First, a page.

My Business

Columnists

Close

Comments

What's Hot in Small Business – Chris Crum

What's Hot in Small Business – Chris Crum
Chris Crum Chris Crum has been a featured writer with the WebProNews.com team and the iEntry Network of B2B Publications since 2003. Chris writes for Small Business Resources about social media, search, and what’s new for small business. Hundreds of publications link to Chris’ articles including the Wall Street Journal, USA Today, LA Times and the New York Times.

Small Businesses Are Ill-Prepared for Cyber Attacks

Small Businesses Are Ill-Prepared for Cyber Attacks

CSID recently partnered with Research Now to survey 150 small business owners from across the country about their approaches to risk mitigation and response. The big takeaway is that small businesses are more at risk than they realize and they're not taking the necessary proactive steps or allocating budgets adequately to defend against cyber-attacks.

None of this is to say that small businesses aren't concerned about potential cyber-attacks. They are. The survey found that most of them (58 percent) are worried about them, but nearly as many (51 percent) aren't actually allocating any budget at all to prevent them. More than half (53 percent) don't think they store any valuable data yet 68 percent store email addresses, 64 percent store phone numbers, 54 percent store billing addresses, 48 percent store home addresses, 24 percent store social security numbers, and 20 percent store credit and debit card numbers.

According to CSID, there's a "significant educational disconnect" for small businesses regarding the understanding of what personally identifiable information actually is and how vulnerable their businesses are. The firm published a case study about Jomoco, in which it shows that a single business email address took down the entire business. They point to this case study as a prime example of the dangers of this educational gap.

The survey found that 31 percent of small businesses are not taking any proactive measures to mitigate risks of cyber threats and only 24 percent of them that are not allocating any budget for cyber-attacks feel they are well prepared to handle one. 12 percent of small businesses have a breach preparedness plan in place, it found.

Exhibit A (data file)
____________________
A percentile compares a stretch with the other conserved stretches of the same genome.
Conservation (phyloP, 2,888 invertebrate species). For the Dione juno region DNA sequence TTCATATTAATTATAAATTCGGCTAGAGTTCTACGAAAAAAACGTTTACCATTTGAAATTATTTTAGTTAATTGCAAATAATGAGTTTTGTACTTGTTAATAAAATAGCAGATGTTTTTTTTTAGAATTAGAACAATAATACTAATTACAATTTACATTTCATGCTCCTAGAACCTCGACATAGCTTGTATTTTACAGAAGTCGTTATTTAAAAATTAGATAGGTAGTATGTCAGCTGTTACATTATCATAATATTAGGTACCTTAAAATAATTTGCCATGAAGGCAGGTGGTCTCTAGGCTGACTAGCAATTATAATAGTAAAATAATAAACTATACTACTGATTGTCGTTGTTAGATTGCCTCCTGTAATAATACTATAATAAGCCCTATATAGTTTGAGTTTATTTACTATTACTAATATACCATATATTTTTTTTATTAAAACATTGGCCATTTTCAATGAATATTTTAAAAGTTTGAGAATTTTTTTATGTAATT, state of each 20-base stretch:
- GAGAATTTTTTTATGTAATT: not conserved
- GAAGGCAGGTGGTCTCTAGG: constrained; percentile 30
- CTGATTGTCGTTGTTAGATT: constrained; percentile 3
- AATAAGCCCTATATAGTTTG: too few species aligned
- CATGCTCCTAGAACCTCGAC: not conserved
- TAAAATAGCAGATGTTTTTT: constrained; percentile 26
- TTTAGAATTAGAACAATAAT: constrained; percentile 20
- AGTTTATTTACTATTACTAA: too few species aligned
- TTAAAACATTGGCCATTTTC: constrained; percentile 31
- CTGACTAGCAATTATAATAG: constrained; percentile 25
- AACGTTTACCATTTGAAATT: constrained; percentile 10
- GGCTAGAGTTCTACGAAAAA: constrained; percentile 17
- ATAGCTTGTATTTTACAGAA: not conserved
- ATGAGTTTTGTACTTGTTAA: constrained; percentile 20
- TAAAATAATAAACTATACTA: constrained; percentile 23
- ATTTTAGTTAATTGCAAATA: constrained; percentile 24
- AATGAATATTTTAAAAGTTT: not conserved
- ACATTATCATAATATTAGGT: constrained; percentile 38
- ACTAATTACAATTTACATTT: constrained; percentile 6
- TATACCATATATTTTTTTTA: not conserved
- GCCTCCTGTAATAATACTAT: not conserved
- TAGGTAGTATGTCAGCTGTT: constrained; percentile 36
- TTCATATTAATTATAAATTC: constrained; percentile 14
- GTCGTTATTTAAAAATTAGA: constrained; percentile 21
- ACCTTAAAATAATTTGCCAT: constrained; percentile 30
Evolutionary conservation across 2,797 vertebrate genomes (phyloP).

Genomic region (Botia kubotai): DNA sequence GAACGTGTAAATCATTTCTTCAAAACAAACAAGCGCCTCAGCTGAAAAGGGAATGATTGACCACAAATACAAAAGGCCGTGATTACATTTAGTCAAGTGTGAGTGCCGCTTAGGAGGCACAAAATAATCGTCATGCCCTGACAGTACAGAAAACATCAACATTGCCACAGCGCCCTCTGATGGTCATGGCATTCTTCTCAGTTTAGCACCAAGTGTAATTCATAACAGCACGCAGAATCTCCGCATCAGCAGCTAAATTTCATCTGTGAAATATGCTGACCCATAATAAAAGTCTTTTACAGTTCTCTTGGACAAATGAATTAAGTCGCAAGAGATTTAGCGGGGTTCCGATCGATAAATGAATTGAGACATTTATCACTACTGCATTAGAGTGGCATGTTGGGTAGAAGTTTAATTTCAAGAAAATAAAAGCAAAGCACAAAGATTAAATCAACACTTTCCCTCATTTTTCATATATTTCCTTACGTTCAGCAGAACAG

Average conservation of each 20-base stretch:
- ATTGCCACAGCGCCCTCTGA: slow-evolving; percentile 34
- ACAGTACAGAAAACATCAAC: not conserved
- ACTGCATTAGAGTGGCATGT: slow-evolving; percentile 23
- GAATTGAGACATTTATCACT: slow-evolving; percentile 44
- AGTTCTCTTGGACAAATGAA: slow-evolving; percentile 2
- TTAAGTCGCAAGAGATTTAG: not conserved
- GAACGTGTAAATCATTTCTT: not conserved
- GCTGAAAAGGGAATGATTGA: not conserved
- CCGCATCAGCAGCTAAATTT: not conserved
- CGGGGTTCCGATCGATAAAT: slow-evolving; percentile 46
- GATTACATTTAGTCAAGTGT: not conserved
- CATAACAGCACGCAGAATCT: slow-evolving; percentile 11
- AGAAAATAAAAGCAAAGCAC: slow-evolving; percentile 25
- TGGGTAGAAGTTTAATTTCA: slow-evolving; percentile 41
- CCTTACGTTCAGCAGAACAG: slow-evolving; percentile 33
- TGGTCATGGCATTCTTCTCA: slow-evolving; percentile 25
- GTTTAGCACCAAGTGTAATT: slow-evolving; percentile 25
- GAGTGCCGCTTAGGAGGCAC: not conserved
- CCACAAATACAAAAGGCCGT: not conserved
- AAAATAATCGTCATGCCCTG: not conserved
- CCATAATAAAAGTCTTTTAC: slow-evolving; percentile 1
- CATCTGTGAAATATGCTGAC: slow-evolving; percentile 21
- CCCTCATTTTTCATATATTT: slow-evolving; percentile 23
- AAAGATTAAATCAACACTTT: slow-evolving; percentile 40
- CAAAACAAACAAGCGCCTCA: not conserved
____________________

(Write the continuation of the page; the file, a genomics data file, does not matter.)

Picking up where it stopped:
"It will take collaboration between the security industry and public and private sectors to help bring security best practices from the back burner to top-of-mind for small business owners," said CSID's Morgan Grevey. "These groups must become aware of the unique threats facing their business, and learn how they can help mitigate risk. Some recommendations: monitor business information to stay ahead of cyber threats, bake-in cyber security best practices to your business plan and corporate culture, and have a breach preparedness plan in place to minimize the impact of a breach."

Earlier this year, the Government Security Breaches survey found that almost three-quarters (74 percent) of small businesses reported a security breach in the last year, which was an increase over the prior year's survey. Research from security firm Symantec found that over half (52.4 percent) of "spear phishing" attacks (emails that appear to be from someone the recipient knows, but are not) in December were against small to medium-sized businesses.

So why are small businesses so highly targeted these days? According to experts, it's mainly the data they have available and cyber criminals' ability to attack large volumes of them with automation. It probably doesn't help that many small businesses aren't putting any money toward protecting themselves and don't even seem to understand the real danger that their companies are in. Awareness is a powerful thing.


 

The Business Resources Center offers helpful news, tips, and tools for general information purposes only, It is not intended to provide legal, financial, or other advice or recommendations for any specific individual, business, or circumstance. The offerings found here are provided by third parties, which are neither controlled nor endorsed by First Tennessee Bank National Association. First Tennessee Bank National Association does not guarantee or warrant the accuracy, completeness, or timeliness of this information and content. Additionally, links to third party sites are provided for your convenience. Such sites are neither controlled nor endorsed by First Tennessee Bank National Association and may not have the same privacy, security or accessibility standards. Third Parties are responsible for the content and availability of their sites.